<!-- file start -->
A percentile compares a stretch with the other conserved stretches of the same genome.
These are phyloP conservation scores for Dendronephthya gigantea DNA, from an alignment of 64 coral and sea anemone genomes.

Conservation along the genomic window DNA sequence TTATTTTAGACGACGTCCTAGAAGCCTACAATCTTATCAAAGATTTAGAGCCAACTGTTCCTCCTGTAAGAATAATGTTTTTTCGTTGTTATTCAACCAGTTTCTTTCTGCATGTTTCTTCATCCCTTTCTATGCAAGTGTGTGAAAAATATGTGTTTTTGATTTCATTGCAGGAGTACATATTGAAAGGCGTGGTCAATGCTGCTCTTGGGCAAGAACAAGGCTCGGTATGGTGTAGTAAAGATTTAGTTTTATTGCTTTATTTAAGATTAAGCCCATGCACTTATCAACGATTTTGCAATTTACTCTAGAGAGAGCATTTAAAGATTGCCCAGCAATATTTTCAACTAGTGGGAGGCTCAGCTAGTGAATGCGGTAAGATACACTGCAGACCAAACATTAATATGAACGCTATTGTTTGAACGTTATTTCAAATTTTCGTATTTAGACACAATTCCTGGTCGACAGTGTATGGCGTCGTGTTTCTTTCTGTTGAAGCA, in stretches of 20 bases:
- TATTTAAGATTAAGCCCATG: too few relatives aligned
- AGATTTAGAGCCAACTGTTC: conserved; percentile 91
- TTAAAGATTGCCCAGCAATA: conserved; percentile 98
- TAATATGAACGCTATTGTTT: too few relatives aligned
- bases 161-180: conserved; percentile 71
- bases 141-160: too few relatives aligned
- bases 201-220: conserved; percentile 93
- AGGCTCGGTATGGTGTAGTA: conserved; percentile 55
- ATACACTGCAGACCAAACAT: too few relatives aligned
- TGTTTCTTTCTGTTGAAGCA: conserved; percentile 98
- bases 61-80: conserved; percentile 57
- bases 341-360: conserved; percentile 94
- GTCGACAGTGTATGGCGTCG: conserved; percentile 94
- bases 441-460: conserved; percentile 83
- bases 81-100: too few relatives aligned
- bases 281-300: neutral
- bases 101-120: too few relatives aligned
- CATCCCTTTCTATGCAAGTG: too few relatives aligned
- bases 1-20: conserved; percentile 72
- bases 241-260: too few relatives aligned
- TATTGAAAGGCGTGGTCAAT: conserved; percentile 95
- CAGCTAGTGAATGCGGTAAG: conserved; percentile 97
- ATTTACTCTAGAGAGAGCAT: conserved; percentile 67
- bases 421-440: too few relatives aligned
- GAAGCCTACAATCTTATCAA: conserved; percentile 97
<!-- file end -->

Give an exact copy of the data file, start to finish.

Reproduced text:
A percentile compares a stretch with the other conserved stretches of the same genome.
These are phyloP conservation scores for Dendronephthya gigantea DNA, from an alignment of 64 coral and sea anemone genomes.

Conservation along the genomic window DNA sequence TTATTTTAGACGACGTCCTAGAAGCCTACAATCTTATCAAAGATTTAGAGCCAACTGTTCCTCCTGTAAGAATAATGTTTTTTCGTTGTTATTCAACCAGTTTCTTTCTGCATGTTTCTTCATCCCTTTCTATGCAAGTGTGTGAAAAATATGTGTTTTTGATTTCATTGCAGGAGTACATATTGAAAGGCGTGGTCAATGCTGCTCTTGGGCAAGAACAAGGCTCGGTATGGTGTAGTAAAGATTTAGTTTTATTGCTTTATTTAAGATTAAGCCCATGCACTTATCAACGATTTTGCAATTTACTCTAGAGAGAGCATTTAAAGATTGCCCAGCAATATTTTCAACTAGTGGGAGGCTCAGCTAGTGAATGCGGTAAGATACACTGCAGACCAAACATTAATATGAACGCTATTGTTTGAACGTTATTTCAAATTTTCGTATTTAGACACAATTCCTGGTCGACAGTGTATGGCGTCGTGTTTCTTTCTGTTGAAGCA, in stretches of 20 bases:
- TATTTAAGATTAAGCCCATG: too few relatives aligned
- AGATTTAGAGCCAACTGTTC: conserved; percentile 91
- TTAAAGATTGCCCAGCAATA: conserved; percentile 98
- TAATATGAACGCTATTGTTT: too few relatives aligned
- bases 161-180: conserved; percentile 71
- bases 141-160: too few relatives aligned
- bases 201-220: conserved; percentile 93
- AGGCTCGGTATGGTGTAGTA: conserved; percentile 55
- ATACACTGCAGACCAAACAT: too few relatives aligned
- TGTTTCTTTCTGTTGAAGCA: conserved; percentile 98
- bases 61-80: conserved; percentile 57
- bases 341-360: conserved; percentile 94
- GTCGACAGTGTATGGCGTCG: conserved; percentile 94
- bases 441-460: conserved; percentile 83
- bases 81-100: too few relatives aligned
- bases 281-300: neutral
- bases 101-120: too few relatives aligned
- CATCCCTTTCTATGCAAGTG: too few relatives aligned
- bases 1-20: conserved; percentile 72
- bases 241-260: too few relatives aligned
- TATTGAAAGGCGTGGTCAAT: conserved; percentile 95
- CAGCTAGTGAATGCGGTAAG: conserved; percentile 97
- ATTTACTCTAGAGAGAGCAT: conserved; percentile 67
- bases 421-440: too few relatives aligned
- GAAGCCTACAATCTTATCAA: conserved; percentile 97